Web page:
Figure 5
Figure 5

The proposed practice algorithm for interpreting copy number variations in clinic.


Our data of CNV analyses from a cohort of 115 individuals with ASD/ID/DD referred to the Autism Genetics Clinic support the clinical utilization of CNV analysis. The overall positive rate for pathogenic CNV in this cohort is 18.3% but the clinical relevance of a significant number of CNV remains unclear. Our novel finding of deletion of SETDB1 in a patient with classical autism provides the further support for the role of chromatin modifiers in the etiology of ASD. Our finding of more than one rare and novel CNV in individuals adds to the complexity for interpreting the clinical relevance of these CNV. Despite the strong evidence supporting the pathogenicity of many CNV from research studies, the clinical significance of these CNV, and counseling about these findings in clinics remain challenging because of variable penetrance and pleotropic effects. Further studies may be warranted to fully evaluate medical, social, psychological, and economical benefits related to CNV analysis in the clinical evaluation of neurodevelopmental disorders.


Study Subjects and Case Review

A total of 165 patients carrying a diagnosis of ASD and/or ID and DD were recruited consecutively from the Autism Genetics Clinic at Duke Children’s Hospital from 2010 to 2014. Only the medical records for the cases with positive CMA were then reviewed. The age of these patients ranged from 18 mo to 15.1 year. The diagnosis of ASD/DD/ID was made by each patient’s referring clinician. Additional study was conducted for selected cases. The study was approved by the Duke University Health System Institutional Review Board. Written informed consent was obtained from the patients for publication of their individual details and accompanying images in this manuscript. The consent form is held by Y.H.J. and available at Duke University.

CMA or Array-Based Comparative Genomic Hybridization (Array-CGH)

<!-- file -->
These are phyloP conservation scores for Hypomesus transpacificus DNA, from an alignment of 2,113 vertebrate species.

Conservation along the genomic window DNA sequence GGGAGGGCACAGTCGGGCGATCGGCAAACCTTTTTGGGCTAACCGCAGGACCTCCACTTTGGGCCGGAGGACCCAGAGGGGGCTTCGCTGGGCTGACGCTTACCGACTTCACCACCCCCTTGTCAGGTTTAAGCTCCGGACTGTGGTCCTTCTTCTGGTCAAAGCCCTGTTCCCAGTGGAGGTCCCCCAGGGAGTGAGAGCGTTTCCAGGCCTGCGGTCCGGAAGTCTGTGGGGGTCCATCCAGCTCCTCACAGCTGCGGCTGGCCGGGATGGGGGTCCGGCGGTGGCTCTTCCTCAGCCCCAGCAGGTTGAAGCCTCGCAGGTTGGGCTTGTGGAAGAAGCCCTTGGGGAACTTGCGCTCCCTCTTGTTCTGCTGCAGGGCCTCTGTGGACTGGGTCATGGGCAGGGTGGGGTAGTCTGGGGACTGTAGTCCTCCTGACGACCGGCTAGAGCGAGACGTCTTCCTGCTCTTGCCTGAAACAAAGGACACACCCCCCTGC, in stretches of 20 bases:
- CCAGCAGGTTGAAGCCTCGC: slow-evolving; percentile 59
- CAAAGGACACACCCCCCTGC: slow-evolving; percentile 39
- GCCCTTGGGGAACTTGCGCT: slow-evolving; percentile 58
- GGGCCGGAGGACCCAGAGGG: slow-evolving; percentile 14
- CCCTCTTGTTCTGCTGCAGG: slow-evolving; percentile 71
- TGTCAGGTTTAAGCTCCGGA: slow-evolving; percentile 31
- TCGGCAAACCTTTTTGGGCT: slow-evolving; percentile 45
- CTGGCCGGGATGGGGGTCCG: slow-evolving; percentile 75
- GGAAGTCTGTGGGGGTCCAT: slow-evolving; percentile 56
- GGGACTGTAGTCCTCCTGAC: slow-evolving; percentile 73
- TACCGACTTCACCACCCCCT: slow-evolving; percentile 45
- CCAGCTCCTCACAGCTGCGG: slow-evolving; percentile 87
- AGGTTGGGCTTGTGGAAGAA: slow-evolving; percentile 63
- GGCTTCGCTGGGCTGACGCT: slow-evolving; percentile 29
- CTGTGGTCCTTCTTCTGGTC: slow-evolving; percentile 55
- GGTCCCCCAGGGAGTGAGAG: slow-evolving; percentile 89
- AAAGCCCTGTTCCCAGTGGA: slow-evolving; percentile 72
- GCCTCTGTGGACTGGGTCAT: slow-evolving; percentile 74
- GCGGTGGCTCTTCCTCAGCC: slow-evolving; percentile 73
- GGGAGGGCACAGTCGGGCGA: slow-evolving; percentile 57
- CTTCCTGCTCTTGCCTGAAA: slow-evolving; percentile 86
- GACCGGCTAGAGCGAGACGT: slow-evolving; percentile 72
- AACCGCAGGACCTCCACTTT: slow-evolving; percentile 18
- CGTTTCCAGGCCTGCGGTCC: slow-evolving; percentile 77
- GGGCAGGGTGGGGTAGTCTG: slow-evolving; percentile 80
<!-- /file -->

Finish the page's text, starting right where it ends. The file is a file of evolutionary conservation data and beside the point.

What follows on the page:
CMA or Array-CGH was performed in one of the following clinical laboratories: the Duke University Cytogenetics Laboratory (Durham, NC), the Baylor College of Medicine Molecular Genetics Laboratory (Houston, TX), or LabCorp genetics laboratory (Research Triangle Park, NC). The following array platforms were used: the Duke University Cytogenetics Laboratory, BlueGnome CytoChip v2 (bacterial artificial chromosome array) (Illumina, San Diego, CA), the Duke University Cytogenetics Laboratory and LabCorp, Affymetrix human genome-wide SNP 6.0 array (Affymetrix, Santa Clara, CA), and the Baylor College of Medicine Molecular Genetics Laboratory Affymetrix Cytoscan HD array (42,43). The BlueGnome CytoChip v2 consists of ~4,400 bacterial artificial chromosome clones representing greater than 90 clinically defined syndrome loci and all 41 unique subtelomeric regions. The Affymetrix human genome-wide SNP 6.0 array consists of 1.8 million genetic markers at a median inter-marker spacing of less than 700 nucleotides. Approximately half of these markers provide SNP genotype calls in addition to copy number state information. The Affymetrix Cytoscan HD array consists of nearly 2.7 million genetic markers incorporating 743,304 SNP probes as well as 1,953,246 nonpolymorphic CNV probes. For the array hybridization, 500 ng of genomic DNA isolated from peripheral blood was enzymatically digested, amplified, and purified. Purified products were fragmented, labeled, and hybridized to the array. After washing (Affymetrix Fluidics Station 450), arrays were scanned (Affymetrix GeneChip Scanner 3000) and the analysis was performed using the Affymetrix Genotyping Console 3.0.2 software. CNV calling and interpretation were extracted from the reports from the individual clinical laboratories.